After the industrial revolution the science and technology improved the standard of living but destroyed the harmonious relationship between the humans and the natural environment. The impacts of science technology and industrialization on environment fall into two broad catergories.
The direct impacts are preplanned because people are aware of consequences, both positive and negative of any programme which is launched to change or modify the natural environment for economic development. Such changes include land use changes, constructions and excavations, agricultural practices and weather modification programmes. The indirect impacts are not planned and arise from those human activities that are directed to accelerate the pace of economic growth, especially industrial development. Impacts include the release of toxic elements and industrial wastes into the environment systems, and the burning of hydrocarbons. Some of these impacts are listed below.
Deforestation either for cropland or for commercial purposes leads to accelerated rates of soil erosion. This results in gully erosion and loss of soil fertility on the one hand, and an enormous increase in sediment load in the river which causes severe floods on the other hand. These chain effects can be effectively stopped by reforestation of the deforested areas. Similarly, changes in farm practices, which introduce adverse changes in the environment, may be changed to suit the environmental and ecological situations.
b) Weather modifications
The 'cloud seeding' technology in meteorological phenomena in turns modifies the local weather conditions. This technology stimulates clouds and precipitation through crystalization of super cooled drops through the application of solid carbon dioxide and certain compounds of iodine. A few hundred grams of solid carbon dioxide or a few grams of an iodine compound are enough to crystalize a cubic kilometer of a super cooled cloud of water drops.
c) Exploitation of ground water : Withdrawal of groundwater for drinking water and irrigation purposes, construction of dams and reservoirs to store water upset the equilibrium of the rocks below. In particular, dams on major rivers increase hydrostatic pressure, which causes disturbances in underlying rocks and triggered off many seismic evnets.
d) Release of toxic elements : The release of toxic elements into the ecosystem through their uses as insecticides and fertilizers changes the food chains and food webs (e.g. the introduction of D.D.T.) Similarly, the release of industrial wastes into stagnant water, rivers and seas contaminates water and causes several diseases and deaths of organisms. These toxic substances, through the food chain, are transported across the placenta and reach the developing foetuses of women and cause miscarriages and premature labour. Increasing urbanisation and industrial expansion are responsible for the release of enormous quantities of pollutants into the rivers and lakes, contaminating the water.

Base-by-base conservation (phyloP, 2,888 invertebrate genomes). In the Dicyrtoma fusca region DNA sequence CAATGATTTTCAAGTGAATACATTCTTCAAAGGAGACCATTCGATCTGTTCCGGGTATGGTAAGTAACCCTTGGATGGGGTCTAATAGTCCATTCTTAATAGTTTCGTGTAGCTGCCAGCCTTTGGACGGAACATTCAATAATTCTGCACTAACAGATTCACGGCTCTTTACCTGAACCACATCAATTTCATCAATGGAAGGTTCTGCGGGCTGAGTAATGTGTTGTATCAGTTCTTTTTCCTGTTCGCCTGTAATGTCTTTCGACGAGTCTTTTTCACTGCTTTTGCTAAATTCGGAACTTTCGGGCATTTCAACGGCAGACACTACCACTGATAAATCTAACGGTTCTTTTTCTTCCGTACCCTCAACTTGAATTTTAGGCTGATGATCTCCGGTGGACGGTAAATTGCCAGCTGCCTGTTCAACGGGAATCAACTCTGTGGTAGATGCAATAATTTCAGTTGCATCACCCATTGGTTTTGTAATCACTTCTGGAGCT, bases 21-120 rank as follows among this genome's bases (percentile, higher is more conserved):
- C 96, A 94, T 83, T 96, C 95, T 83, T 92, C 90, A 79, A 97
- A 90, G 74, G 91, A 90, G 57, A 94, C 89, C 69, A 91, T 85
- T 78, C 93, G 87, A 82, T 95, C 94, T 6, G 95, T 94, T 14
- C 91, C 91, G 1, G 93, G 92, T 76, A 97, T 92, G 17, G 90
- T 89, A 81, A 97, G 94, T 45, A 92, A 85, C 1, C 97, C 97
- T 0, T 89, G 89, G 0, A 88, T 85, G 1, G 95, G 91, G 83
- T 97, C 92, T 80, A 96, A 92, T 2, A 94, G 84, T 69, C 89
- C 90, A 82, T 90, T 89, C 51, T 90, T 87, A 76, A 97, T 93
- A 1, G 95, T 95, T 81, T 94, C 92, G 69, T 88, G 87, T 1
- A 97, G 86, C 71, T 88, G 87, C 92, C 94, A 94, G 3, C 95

e) The burning of hydrocarbon : The burning of hydrocarbon fuels has increased the concentration of carbon dioxide (CO2 ) in the atmosphere. The increase in CO2 content of the atmosphere may change the heat balance by increasing the level of sensible heat in the atmosphere. CO2 allows more absorption of incoming solar radiation and out going terrestrial re-radiation.
f) Depletion of the ozone layer : Deplection of the ozone layer means less absorption of ultraviolet rays which increases the temperature of the Earth's surface. Increases in air temperature and decreases in the concentration of ozone can cause skin cancer, decrease photosynthesis, and lower crop yields. Ultraviolet radiation also accelerates the photochemical processes that create urban smog. The marine environment would also suffer drastic damages as the productivity of phyto-plankton would be reduced due to a decrease in photosynthesis. This will also affect the mortality of larvae of zoo-plankton. The species composition of marine ecosystems may change, as certain species are more vulnerable to ultra violet radiation.
Environmentalists fear that as technology advances, human influence on our environment will also increase, both in intensity and extent. Our power over our environment will become more dominant. To control our power over our environment, many geographers employ the concept of a Control System whereby the Earth is viewed as a system. In the next lesson, let us learn how the Control System helps us to understand the functional interactions that make Earth a system.
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11th 12th std standard Geography earth space Higher secondary school College Notes : The impacts of science technology and industrialization on environment |